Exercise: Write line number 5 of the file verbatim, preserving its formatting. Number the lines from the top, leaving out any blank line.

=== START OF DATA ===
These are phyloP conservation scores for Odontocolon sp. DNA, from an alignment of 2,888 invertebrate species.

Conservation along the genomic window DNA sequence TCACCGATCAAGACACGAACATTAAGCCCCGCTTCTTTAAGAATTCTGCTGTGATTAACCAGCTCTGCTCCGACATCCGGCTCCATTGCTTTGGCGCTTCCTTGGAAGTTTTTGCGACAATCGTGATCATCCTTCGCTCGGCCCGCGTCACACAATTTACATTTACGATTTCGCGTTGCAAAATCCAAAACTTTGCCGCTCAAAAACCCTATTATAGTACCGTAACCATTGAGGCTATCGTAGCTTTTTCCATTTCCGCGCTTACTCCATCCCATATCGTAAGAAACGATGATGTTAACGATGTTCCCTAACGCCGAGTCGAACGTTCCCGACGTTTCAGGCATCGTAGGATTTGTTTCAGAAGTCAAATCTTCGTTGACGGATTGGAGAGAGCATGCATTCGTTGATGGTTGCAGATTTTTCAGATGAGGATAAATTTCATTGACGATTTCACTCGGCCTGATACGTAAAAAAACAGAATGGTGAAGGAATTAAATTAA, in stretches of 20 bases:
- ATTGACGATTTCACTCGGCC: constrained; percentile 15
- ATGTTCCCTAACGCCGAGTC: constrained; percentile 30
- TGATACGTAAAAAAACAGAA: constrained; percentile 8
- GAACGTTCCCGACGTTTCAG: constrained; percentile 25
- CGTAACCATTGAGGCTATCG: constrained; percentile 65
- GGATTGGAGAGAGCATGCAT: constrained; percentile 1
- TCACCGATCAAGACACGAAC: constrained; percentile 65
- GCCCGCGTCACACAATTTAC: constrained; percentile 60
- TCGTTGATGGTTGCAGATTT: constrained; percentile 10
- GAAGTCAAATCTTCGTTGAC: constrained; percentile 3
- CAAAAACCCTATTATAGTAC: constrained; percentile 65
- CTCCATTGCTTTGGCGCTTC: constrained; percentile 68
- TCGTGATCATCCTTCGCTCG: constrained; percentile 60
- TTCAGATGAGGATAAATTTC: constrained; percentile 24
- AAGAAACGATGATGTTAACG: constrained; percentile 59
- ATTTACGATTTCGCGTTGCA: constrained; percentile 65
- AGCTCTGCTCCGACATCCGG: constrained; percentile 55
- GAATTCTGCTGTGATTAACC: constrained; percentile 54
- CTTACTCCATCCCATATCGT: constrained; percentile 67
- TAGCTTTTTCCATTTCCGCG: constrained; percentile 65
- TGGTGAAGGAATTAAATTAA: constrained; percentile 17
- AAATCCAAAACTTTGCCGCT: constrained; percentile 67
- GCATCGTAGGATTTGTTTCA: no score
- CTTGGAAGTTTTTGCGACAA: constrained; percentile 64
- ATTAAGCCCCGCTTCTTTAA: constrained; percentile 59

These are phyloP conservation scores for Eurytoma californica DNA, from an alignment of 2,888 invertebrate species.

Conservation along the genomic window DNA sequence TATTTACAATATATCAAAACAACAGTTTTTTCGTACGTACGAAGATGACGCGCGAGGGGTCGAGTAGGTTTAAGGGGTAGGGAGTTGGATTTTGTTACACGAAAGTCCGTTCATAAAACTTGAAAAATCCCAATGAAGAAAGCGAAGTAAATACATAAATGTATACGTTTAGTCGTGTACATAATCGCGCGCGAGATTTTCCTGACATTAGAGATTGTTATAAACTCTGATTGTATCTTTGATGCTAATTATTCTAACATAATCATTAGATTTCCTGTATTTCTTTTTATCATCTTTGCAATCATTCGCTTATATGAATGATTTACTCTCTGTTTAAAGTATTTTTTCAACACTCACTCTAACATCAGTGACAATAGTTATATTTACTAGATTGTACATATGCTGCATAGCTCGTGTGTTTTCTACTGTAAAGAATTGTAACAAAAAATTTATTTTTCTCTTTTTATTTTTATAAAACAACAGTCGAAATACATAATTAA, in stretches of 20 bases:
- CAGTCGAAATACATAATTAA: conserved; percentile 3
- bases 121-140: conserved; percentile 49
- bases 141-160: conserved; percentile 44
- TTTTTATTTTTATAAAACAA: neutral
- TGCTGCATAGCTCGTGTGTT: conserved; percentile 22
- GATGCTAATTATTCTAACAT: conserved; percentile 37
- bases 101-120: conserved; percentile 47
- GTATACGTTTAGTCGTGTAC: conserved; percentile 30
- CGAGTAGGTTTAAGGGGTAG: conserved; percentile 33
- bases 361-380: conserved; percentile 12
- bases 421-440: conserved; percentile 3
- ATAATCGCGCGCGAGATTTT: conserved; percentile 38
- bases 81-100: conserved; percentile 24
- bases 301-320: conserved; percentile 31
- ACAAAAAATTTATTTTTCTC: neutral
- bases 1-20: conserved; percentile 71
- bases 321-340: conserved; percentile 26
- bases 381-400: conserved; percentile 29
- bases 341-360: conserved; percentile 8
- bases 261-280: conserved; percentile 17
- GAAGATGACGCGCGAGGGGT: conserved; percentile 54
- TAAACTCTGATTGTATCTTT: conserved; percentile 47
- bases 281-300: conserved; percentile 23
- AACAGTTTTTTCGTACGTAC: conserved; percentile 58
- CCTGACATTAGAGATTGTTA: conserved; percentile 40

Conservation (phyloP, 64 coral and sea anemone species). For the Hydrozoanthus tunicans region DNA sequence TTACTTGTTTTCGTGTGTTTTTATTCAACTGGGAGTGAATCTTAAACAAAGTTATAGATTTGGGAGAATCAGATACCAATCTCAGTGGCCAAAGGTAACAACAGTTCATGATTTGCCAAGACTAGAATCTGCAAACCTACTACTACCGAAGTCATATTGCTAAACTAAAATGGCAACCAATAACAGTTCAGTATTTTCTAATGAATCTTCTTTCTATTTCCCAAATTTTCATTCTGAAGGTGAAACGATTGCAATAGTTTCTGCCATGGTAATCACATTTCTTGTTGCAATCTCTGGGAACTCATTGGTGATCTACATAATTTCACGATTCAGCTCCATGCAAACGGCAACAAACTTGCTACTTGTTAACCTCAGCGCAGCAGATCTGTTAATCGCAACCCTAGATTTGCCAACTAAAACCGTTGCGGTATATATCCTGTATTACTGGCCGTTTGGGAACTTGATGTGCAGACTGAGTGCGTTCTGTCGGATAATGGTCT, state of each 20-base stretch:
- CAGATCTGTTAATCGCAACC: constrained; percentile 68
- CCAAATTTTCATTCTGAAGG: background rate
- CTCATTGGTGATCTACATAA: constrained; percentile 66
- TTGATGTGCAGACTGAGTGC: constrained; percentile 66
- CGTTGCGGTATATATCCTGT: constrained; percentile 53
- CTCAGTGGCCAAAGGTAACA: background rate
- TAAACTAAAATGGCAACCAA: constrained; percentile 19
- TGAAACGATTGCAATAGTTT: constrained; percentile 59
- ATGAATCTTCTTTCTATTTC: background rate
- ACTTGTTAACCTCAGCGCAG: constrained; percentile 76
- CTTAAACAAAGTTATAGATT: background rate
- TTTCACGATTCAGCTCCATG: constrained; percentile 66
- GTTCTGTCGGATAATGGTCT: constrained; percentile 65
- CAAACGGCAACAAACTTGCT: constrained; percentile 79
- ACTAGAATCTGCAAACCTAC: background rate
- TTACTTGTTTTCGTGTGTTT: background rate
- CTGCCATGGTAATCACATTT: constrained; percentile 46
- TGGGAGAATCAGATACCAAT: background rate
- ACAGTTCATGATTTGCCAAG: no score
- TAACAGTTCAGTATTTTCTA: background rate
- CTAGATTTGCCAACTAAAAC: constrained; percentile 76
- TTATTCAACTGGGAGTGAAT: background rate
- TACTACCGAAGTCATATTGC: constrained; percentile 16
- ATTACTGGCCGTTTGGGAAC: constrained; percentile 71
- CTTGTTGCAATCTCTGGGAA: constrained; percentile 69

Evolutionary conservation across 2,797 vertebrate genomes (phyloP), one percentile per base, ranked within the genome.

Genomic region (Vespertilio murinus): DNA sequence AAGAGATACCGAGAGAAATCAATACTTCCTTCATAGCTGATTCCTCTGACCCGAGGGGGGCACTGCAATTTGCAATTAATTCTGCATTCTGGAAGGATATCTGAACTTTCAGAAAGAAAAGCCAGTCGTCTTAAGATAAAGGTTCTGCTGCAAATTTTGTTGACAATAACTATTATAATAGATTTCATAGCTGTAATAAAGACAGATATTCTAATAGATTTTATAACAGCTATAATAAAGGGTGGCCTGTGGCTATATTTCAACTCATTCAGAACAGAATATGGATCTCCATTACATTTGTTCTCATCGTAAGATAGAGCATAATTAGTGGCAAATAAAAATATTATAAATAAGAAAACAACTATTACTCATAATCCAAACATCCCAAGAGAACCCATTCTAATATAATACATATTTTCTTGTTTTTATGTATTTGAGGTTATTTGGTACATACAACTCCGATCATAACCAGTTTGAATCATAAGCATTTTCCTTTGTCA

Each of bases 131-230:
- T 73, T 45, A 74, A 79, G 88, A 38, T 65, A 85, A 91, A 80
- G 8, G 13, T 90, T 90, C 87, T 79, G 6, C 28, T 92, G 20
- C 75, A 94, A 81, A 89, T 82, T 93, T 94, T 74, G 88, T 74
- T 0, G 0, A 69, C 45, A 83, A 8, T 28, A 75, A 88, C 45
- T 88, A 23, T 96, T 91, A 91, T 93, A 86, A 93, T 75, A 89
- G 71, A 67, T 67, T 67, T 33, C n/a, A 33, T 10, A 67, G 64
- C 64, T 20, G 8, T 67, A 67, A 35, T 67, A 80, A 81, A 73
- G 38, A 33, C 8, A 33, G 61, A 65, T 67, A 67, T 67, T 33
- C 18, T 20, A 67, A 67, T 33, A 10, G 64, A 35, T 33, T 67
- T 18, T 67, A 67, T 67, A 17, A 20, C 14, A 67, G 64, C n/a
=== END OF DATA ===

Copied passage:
- TGATACGTAAAAAAACAGAA: constrained; percentile 8